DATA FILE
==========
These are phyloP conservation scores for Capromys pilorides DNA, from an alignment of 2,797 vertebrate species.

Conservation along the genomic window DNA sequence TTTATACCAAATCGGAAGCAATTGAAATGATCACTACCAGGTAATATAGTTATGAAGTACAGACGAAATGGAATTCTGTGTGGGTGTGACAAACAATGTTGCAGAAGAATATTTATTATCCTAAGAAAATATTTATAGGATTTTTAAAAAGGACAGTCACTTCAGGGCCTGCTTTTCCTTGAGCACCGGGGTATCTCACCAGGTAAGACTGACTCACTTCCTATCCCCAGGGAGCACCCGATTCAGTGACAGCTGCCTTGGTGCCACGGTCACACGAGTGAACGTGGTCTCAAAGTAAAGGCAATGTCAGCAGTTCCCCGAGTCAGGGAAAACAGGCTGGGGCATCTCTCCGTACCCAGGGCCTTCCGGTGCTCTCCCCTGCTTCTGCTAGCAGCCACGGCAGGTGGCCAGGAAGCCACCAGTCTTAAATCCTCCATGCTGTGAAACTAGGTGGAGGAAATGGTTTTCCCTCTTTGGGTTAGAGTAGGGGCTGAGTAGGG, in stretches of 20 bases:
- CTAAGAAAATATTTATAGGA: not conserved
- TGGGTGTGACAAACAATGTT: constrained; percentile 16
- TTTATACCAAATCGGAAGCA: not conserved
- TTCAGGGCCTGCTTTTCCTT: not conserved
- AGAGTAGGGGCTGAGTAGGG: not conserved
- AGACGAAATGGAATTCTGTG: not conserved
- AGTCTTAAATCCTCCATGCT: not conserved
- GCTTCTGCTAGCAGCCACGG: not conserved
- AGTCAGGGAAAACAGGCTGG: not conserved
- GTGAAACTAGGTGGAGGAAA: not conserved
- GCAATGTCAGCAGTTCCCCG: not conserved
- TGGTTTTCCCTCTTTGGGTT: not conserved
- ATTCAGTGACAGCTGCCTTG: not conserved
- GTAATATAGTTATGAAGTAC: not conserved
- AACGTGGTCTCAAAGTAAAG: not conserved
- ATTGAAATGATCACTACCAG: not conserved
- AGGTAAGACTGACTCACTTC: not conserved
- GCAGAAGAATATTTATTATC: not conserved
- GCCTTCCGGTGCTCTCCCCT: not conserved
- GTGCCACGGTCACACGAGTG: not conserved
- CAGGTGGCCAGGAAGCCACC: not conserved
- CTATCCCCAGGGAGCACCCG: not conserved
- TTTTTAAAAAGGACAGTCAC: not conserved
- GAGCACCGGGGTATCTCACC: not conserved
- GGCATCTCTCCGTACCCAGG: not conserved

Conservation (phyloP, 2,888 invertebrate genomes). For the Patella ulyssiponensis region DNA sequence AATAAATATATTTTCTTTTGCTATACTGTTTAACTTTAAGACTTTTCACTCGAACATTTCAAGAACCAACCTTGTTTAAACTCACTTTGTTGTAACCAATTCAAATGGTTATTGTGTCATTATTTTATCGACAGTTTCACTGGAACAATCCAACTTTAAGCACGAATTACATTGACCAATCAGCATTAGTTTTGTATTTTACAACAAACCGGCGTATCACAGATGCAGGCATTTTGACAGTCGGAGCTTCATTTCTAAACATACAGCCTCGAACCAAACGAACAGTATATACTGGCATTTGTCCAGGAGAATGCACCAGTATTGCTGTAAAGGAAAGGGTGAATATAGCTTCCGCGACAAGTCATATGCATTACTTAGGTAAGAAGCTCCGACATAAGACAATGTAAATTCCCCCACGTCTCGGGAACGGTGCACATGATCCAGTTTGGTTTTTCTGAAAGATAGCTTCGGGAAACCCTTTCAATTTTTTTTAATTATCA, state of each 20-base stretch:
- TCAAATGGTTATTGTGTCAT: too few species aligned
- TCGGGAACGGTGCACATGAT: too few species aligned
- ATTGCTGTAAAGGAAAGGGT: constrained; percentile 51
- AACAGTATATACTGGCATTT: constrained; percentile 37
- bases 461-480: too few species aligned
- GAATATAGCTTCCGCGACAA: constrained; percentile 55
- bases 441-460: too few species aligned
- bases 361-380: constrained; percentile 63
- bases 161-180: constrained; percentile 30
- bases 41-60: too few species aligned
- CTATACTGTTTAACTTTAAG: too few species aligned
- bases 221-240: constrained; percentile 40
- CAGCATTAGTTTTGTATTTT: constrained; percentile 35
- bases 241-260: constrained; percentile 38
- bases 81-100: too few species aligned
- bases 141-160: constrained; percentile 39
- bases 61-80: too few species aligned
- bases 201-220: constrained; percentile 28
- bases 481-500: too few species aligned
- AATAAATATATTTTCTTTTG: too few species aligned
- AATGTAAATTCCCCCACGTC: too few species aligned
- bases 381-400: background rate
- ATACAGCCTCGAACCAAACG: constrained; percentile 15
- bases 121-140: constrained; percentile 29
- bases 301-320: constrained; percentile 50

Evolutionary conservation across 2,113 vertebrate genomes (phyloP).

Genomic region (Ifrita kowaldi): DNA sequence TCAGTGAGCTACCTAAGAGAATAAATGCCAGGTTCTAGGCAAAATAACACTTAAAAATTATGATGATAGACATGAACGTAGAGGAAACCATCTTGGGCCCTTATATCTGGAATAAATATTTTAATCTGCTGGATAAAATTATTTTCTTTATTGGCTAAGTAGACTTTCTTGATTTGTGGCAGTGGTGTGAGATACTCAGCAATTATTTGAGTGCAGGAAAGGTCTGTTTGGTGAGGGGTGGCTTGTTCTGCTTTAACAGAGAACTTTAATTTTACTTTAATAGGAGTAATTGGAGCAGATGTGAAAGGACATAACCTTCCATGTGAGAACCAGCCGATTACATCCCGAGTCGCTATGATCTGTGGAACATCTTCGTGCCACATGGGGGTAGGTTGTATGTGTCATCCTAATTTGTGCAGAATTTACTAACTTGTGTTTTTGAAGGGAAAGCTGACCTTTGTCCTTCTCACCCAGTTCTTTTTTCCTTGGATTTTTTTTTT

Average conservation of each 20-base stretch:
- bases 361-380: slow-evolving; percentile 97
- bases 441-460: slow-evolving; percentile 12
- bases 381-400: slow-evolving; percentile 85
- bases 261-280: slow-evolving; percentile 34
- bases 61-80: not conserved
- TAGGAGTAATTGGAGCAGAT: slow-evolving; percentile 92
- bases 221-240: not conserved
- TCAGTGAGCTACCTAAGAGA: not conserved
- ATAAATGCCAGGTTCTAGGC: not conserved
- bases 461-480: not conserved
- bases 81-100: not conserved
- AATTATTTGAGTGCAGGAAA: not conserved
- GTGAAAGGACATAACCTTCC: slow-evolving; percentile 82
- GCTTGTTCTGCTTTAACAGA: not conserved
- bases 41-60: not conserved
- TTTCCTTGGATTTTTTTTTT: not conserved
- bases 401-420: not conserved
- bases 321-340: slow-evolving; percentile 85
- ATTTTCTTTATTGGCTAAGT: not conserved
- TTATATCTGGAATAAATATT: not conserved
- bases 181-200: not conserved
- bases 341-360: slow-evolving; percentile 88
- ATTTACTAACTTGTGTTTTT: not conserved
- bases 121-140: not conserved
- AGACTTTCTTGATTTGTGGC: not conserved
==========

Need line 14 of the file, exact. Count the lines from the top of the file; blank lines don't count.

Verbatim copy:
- TGGTTTTCCCTCTTTGGGTT: not conserved